Austin Meets Syfy: 'Face Off' Contestant Eric Zapata
Take the talent and artistry of special effects makeup, combine it with the better aspects of reality TV and you have Syfy Network's show Face Off. Now in its fourth season, the TV series is a fascinating look at an aspect of filmmaking that often operates very behind-the-scenes.
Local special FX artist and filmmaker Eric Zapata is a current contestant on the series, and has been representing Austin well with creepy mosquito creatures and bearded ladies. I recently got the chance to meet Eric and talk about his career and time on Face Off.
Slackerwood: Congrats on being on the show. It's fun to see Austin represented.
Zapata: Thank you! I think it's really important to showcase the local industry.
From the audience point of view, special FX makeup seems like a very cool job. Is it really as fun as it looks like?
Zapata: 100% it is. Of course, anything involved in the entertainment industry is going to be stressful. But, every project that comes my way, if I'm not stressed out by it, it almost seems not worth it. If you're crazy enough to do this, then you're going to love it. And, I'm crazy enough and crazy about it.
Not that I am a reality TV expert, but the contestants on Face Off seem to smile more than contestants on other shows.
Zapata: On my season in particular, we were told by production that we all just clicked. It was really great for that to happen, but it's also hard to compete with people you love so much. We all share the same passion for this art, so it was hard to really pit us against one another. There's some of that that happens, but for the most part, everyone was really great. When you surround yourself with that many people who love doing what they do, it's a good time.
Why did you decide to try out for the show?
Zapata: Ian Cromer is a big reason. He was on Season 2, and he's one of my very best friends from school. He got on the show first and pushed me to audition for Season 4. He said, "If I can do it, you can do it. There's really nothing to it, just go and have fun." But then when I got there, I kept telling myself, "Ian told me what to expect," but you can never prepare yourself for anything like this. It's never what you think it's going to be. Every week I would go in thinking, "I know how I'm going to approach this," and then we would get the challenge and my mind would just go blank.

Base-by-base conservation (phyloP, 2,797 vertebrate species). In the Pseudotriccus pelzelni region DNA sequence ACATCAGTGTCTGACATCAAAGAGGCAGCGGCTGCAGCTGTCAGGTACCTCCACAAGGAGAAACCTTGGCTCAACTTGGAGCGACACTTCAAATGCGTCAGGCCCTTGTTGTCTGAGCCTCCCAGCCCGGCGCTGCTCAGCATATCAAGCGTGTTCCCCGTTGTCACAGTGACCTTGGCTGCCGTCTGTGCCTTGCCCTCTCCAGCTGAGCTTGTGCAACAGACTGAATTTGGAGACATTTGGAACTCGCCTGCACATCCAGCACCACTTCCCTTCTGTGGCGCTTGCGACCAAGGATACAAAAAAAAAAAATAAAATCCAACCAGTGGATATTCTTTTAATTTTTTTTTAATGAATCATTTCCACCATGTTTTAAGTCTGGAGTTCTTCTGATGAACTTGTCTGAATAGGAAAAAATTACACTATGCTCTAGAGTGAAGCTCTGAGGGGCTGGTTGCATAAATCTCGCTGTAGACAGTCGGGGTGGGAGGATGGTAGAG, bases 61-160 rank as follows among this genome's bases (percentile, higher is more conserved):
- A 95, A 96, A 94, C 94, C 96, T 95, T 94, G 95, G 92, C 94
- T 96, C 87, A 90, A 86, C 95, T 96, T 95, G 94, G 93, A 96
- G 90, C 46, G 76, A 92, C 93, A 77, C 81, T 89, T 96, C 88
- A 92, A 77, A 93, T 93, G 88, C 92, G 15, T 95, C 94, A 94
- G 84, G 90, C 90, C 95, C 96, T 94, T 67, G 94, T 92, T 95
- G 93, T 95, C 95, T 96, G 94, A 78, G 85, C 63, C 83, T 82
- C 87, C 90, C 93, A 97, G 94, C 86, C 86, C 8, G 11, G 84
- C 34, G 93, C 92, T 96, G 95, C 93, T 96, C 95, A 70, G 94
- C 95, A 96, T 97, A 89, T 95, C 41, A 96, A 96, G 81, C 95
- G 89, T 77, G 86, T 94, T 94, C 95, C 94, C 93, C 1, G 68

Zapata: I didn't, actually. I knew of Michael, because he is [Season 2 competitor and Austinite] Matt Valentine's brother, but I had never met him or Jenna. When we got there, Michael and I just clicked. Being from the same place and we had the same sense of humor. He ended up leaving on episode 2 and I took it very hard.
What's it like watching yourself on TV?
Zapata: Not awesome, but I like watching the episodes to see the other contestants. You are so focused on your own work during the competition that you miss out on their processes. It's cool to see their personal journeys through the show.
I have to know about the Work Room where the show takes place. It looks like this amazing artist's dream.
Zapata: It really is. You know, there's all these cool things and places we would go to for challenges, but the one thing I kept thinking about was, "When are we going to get back to that shop?" I wanted to play with all the toys. It really just felt like a field day. Granted, a really stressful field day.
Turning towards your career and life before Face Off, you actually went to school for special FX makeup. That's somewhat of a newer concept for your industry.